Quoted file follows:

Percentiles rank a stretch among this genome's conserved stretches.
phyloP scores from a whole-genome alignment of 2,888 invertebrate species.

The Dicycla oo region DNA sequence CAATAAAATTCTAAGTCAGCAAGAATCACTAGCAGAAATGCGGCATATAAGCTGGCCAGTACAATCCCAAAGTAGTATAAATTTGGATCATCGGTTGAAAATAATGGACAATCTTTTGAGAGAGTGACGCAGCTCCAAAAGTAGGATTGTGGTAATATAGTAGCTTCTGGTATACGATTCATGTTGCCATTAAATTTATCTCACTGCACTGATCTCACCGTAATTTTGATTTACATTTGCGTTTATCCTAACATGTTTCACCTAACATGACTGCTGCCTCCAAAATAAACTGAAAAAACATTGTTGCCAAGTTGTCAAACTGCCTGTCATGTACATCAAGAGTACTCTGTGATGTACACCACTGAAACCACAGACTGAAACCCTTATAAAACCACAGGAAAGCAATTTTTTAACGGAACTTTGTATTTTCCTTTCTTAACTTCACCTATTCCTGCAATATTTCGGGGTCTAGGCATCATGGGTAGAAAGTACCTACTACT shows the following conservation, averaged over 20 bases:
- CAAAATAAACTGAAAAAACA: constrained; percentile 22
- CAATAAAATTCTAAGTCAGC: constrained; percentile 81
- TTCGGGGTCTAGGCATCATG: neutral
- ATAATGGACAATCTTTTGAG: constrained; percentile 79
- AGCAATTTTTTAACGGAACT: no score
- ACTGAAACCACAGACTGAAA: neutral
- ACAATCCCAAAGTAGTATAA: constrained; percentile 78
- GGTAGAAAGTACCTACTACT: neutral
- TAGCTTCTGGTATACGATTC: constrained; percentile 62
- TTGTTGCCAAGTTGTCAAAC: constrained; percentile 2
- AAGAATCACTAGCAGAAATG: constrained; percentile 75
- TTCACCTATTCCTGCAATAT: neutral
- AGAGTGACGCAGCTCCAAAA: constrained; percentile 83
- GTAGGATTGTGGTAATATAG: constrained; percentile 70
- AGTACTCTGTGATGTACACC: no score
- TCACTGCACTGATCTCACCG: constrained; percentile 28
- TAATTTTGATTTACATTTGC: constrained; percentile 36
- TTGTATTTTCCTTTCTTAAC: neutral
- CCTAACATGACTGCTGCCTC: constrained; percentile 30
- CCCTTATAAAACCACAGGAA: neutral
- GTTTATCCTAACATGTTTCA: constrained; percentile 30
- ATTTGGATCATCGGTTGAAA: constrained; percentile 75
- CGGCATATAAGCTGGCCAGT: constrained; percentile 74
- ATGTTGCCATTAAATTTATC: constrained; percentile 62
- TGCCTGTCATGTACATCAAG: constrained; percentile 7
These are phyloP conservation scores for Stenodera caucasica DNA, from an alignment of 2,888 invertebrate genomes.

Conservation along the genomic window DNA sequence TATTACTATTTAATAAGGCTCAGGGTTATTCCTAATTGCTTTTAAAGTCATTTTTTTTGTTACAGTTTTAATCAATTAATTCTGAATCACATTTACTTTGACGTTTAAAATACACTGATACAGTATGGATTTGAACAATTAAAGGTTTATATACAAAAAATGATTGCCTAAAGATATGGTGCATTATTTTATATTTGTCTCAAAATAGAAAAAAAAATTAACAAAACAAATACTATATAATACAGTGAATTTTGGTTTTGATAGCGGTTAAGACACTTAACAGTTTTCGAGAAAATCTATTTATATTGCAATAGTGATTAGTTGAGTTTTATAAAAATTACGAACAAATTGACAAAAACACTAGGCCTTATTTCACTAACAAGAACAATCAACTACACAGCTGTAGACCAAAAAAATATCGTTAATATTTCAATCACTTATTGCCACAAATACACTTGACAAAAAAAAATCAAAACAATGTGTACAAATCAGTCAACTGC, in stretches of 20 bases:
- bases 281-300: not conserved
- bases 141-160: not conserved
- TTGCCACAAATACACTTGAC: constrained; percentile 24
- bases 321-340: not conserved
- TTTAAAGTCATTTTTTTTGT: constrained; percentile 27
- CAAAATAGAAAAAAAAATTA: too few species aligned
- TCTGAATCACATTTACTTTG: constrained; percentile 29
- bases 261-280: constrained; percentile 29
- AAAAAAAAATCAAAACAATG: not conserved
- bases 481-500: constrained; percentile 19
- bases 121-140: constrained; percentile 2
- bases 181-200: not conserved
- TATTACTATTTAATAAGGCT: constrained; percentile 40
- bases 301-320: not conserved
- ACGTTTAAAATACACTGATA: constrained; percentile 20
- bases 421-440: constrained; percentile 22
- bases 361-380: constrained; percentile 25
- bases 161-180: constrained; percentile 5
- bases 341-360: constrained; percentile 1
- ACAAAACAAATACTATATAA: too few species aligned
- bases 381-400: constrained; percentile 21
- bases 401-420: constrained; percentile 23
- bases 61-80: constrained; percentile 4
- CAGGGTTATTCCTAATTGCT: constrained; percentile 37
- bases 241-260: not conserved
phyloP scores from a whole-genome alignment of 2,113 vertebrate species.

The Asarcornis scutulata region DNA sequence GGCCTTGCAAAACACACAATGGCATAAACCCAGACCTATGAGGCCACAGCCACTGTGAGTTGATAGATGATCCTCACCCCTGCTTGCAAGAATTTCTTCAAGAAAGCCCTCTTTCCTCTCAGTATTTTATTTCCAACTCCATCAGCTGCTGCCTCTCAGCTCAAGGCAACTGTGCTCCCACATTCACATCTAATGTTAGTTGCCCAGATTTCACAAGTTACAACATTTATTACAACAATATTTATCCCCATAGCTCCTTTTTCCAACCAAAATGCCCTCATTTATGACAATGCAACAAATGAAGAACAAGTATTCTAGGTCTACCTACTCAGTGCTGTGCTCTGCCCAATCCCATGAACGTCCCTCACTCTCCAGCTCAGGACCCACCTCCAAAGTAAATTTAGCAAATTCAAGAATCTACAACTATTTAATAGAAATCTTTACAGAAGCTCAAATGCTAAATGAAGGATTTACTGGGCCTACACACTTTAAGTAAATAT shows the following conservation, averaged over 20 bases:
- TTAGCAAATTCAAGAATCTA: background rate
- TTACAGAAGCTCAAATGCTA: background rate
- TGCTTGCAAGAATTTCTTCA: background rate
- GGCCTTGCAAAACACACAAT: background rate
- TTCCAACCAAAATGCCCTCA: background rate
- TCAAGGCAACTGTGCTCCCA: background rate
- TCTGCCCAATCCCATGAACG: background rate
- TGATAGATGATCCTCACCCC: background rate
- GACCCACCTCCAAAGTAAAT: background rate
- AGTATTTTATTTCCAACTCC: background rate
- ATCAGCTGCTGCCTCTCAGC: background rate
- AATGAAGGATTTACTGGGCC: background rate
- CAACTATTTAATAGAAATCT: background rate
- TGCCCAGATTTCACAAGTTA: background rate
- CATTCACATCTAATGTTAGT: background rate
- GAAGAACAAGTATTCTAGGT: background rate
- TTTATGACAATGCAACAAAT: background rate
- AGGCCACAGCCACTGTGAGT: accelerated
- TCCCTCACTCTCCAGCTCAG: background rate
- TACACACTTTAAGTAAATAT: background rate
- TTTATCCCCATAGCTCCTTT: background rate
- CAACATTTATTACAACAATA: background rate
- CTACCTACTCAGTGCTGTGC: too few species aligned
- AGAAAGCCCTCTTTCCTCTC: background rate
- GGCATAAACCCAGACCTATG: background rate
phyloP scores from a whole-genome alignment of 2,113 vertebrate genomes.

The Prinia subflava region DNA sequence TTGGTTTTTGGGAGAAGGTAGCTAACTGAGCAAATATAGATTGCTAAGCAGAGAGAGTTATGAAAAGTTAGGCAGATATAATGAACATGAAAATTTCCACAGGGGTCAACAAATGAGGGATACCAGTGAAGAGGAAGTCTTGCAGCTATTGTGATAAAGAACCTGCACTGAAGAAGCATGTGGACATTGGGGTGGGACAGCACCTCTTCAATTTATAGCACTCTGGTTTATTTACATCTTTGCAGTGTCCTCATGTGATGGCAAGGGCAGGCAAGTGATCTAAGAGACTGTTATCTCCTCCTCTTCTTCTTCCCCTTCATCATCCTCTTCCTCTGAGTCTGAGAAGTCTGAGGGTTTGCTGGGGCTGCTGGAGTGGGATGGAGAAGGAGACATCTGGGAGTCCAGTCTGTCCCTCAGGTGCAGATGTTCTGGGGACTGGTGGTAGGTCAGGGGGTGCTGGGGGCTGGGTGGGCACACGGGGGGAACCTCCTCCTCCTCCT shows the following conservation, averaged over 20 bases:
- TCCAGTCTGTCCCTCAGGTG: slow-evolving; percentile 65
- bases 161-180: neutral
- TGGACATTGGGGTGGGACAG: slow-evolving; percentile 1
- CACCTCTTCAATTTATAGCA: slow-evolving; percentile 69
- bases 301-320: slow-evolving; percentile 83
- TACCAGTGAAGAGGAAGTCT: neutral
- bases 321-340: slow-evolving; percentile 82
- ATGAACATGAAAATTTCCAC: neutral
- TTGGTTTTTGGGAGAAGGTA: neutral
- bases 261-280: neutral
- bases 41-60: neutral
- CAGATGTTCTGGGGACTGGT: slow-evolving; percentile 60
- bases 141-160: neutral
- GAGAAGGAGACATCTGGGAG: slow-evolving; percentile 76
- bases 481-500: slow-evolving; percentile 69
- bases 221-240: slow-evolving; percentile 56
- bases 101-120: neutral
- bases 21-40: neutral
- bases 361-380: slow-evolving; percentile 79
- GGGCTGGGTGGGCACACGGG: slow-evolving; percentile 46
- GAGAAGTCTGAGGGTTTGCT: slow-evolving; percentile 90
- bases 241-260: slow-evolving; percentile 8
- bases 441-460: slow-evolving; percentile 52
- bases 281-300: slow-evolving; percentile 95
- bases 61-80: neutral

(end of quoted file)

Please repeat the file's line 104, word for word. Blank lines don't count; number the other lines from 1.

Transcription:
- GGGCTGGGTGGGCACACGGG: slow-evolving; percentile 46